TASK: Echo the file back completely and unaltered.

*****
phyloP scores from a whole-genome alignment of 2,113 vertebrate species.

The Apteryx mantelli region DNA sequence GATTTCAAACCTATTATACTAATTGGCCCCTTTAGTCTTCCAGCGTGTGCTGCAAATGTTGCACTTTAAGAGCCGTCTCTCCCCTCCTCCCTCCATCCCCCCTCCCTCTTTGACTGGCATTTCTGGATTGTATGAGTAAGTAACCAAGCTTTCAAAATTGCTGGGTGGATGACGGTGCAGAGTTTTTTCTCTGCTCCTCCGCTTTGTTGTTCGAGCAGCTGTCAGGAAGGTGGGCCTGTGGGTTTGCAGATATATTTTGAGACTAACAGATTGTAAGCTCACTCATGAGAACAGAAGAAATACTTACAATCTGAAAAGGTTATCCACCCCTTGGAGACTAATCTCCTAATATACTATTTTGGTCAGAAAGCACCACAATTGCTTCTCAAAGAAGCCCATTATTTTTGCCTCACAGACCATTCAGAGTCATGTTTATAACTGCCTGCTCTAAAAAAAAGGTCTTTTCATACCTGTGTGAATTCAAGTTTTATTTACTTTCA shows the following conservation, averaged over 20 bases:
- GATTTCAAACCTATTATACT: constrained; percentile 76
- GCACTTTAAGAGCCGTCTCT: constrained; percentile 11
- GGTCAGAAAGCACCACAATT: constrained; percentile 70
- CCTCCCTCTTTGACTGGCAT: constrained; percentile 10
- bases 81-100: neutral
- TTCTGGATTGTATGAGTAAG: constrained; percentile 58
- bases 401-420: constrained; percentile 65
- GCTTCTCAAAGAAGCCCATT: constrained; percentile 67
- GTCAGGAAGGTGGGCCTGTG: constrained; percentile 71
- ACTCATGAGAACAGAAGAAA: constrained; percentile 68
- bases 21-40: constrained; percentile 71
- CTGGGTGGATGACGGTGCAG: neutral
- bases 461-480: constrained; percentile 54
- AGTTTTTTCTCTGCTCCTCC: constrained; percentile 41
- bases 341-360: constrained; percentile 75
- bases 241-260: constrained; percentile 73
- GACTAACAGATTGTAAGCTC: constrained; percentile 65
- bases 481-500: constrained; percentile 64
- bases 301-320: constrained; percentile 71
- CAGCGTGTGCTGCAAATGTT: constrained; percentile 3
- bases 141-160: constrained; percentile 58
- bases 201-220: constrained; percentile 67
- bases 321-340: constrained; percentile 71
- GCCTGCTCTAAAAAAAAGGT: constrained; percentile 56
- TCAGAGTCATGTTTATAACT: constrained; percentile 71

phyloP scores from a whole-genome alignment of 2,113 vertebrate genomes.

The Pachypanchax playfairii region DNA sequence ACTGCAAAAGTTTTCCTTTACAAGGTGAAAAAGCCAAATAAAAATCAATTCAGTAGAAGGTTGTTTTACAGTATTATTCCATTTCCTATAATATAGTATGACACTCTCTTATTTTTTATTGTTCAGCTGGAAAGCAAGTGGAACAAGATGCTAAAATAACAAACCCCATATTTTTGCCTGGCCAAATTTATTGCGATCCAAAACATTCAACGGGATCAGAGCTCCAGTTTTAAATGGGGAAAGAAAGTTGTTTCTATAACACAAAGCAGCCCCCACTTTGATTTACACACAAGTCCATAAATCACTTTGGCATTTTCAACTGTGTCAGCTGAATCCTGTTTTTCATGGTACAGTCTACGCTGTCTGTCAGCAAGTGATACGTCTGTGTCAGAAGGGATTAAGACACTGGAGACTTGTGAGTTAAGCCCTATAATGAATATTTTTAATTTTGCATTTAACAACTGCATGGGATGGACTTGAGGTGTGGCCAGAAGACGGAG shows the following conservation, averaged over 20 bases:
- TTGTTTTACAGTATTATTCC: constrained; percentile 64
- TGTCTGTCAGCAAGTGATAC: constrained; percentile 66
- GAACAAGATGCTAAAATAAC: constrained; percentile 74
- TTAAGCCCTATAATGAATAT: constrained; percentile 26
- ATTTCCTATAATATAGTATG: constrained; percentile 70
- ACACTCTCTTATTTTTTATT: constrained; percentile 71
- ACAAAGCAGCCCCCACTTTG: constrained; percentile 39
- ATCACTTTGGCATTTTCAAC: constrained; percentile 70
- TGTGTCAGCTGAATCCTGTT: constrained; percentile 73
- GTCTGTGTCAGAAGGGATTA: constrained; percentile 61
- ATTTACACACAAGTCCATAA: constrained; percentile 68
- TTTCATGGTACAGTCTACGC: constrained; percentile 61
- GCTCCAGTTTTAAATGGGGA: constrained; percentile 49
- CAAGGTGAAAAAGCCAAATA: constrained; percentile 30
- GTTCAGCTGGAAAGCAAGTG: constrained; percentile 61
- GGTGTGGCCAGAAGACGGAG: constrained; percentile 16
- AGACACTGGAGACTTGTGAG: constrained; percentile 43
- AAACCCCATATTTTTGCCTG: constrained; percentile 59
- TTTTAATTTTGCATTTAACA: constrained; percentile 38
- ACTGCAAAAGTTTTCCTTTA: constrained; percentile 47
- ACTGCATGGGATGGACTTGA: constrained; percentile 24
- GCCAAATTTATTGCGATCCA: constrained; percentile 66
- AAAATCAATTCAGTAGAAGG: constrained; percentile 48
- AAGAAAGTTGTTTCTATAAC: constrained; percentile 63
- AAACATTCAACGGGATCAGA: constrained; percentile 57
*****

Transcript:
phyloP scores from a whole-genome alignment of 2,113 vertebrate species.

The Apteryx mantelli region DNA sequence GATTTCAAACCTATTATACTAATTGGCCCCTTTAGTCTTCCAGCGTGTGCTGCAAATGTTGCACTTTAAGAGCCGTCTCTCCCCTCCTCCCTCCATCCCCCCTCCCTCTTTGACTGGCATTTCTGGATTGTATGAGTAAGTAACCAAGCTTTCAAAATTGCTGGGTGGATGACGGTGCAGAGTTTTTTCTCTGCTCCTCCGCTTTGTTGTTCGAGCAGCTGTCAGGAAGGTGGGCCTGTGGGTTTGCAGATATATTTTGAGACTAACAGATTGTAAGCTCACTCATGAGAACAGAAGAAATACTTACAATCTGAAAAGGTTATCCACCCCTTGGAGACTAATCTCCTAATATACTATTTTGGTCAGAAAGCACCACAATTGCTTCTCAAAGAAGCCCATTATTTTTGCCTCACAGACCATTCAGAGTCATGTTTATAACTGCCTGCTCTAAAAAAAAGGTCTTTTCATACCTGTGTGAATTCAAGTTTTATTTACTTTCA shows the following conservation, averaged over 20 bases:
- GATTTCAAACCTATTATACT: constrained; percentile 76
- GCACTTTAAGAGCCGTCTCT: constrained; percentile 11
- GGTCAGAAAGCACCACAATT: constrained; percentile 70
- CCTCCCTCTTTGACTGGCAT: constrained; percentile 10
- bases 81-100: neutral
- TTCTGGATTGTATGAGTAAG: constrained; percentile 58
- bases 401-420: constrained; percentile 65
- GCTTCTCAAAGAAGCCCATT: constrained; percentile 67
- GTCAGGAAGGTGGGCCTGTG: constrained; percentile 71
- ACTCATGAGAACAGAAGAAA: constrained; percentile 68
- bases 21-40: constrained; percentile 71
- CTGGGTGGATGACGGTGCAG: neutral
- bases 461-480: constrained; percentile 54
- AGTTTTTTCTCTGCTCCTCC: constrained; percentile 41
- bases 341-360: constrained; percentile 75
- bases 241-260: constrained; percentile 73
- GACTAACAGATTGTAAGCTC: constrained; percentile 65
- bases 481-500: constrained; percentile 64
- bases 301-320: constrained; percentile 71
- CAGCGTGTGCTGCAAATGTT: constrained; percentile 3
- bases 141-160: constrained; percentile 58
- bases 201-220: constrained; percentile 67
- bases 321-340: constrained; percentile 71
- GCCTGCTCTAAAAAAAAGGT: constrained; percentile 56
- TCAGAGTCATGTTTATAACT: constrained; percentile 71

phyloP scores from a whole-genome alignment of 2,113 vertebrate genomes.

The Pachypanchax playfairii region DNA sequence ACTGCAAAAGTTTTCCTTTACAAGGTGAAAAAGCCAAATAAAAATCAATTCAGTAGAAGGTTGTTTTACAGTATTATTCCATTTCCTATAATATAGTATGACACTCTCTTATTTTTTATTGTTCAGCTGGAAAGCAAGTGGAACAAGATGCTAAAATAACAAACCCCATATTTTTGCCTGGCCAAATTTATTGCGATCCAAAACATTCAACGGGATCAGAGCTCCAGTTTTAAATGGGGAAAGAAAGTTGTTTCTATAACACAAAGCAGCCCCCACTTTGATTTACACACAAGTCCATAAATCACTTTGGCATTTTCAACTGTGTCAGCTGAATCCTGTTTTTCATGGTACAGTCTACGCTGTCTGTCAGCAAGTGATACGTCTGTGTCAGAAGGGATTAAGACACTGGAGACTTGTGAGTTAAGCCCTATAATGAATATTTTTAATTTTGCATTTAACAACTGCATGGGATGGACTTGAGGTGTGGCCAGAAGACGGAG shows the following conservation, averaged over 20 bases:
- TTGTTTTACAGTATTATTCC: constrained; percentile 64
- TGTCTGTCAGCAAGTGATAC: constrained; percentile 66
- GAACAAGATGCTAAAATAAC: constrained; percentile 74
- TTAAGCCCTATAATGAATAT: constrained; percentile 26
- ATTTCCTATAATATAGTATG: constrained; percentile 70
- ACACTCTCTTATTTTTTATT: constrained; percentile 71
- ACAAAGCAGCCCCCACTTTG: constrained; percentile 39
- ATCACTTTGGCATTTTCAAC: constrained; percentile 70
- TGTGTCAGCTGAATCCTGTT: constrained; percentile 73
- GTCTGTGTCAGAAGGGATTA: constrained; percentile 61
- ATTTACACACAAGTCCATAA: constrained; percentile 68
- TTTCATGGTACAGTCTACGC: constrained; percentile 61
- GCTCCAGTTTTAAATGGGGA: constrained; percentile 49
- CAAGGTGAAAAAGCCAAATA: constrained; percentile 30
- GTTCAGCTGGAAAGCAAGTG: constrained; percentile 61
- GGTGTGGCCAGAAGACGGAG: constrained; percentile 16
- AGACACTGGAGACTTGTGAG: constrained; percentile 43
- AAACCCCATATTTTTGCCTG: constrained; percentile 59
- TTTTAATTTTGCATTTAACA: constrained; percentile 38
- ACTGCAAAAGTTTTCCTTTA: constrained; percentile 47
- ACTGCATGGGATGGACTTGA: constrained; percentile 24
- GCCAAATTTATTGCGATCCA: constrained; percentile 66
- AAAATCAATTCAGTAGAAGG: constrained; percentile 48
- AAGAAAGTTGTTTCTATAAC: constrained; percentile 63
- AAACATTCAACGGGATCAGA: constrained; percentile 57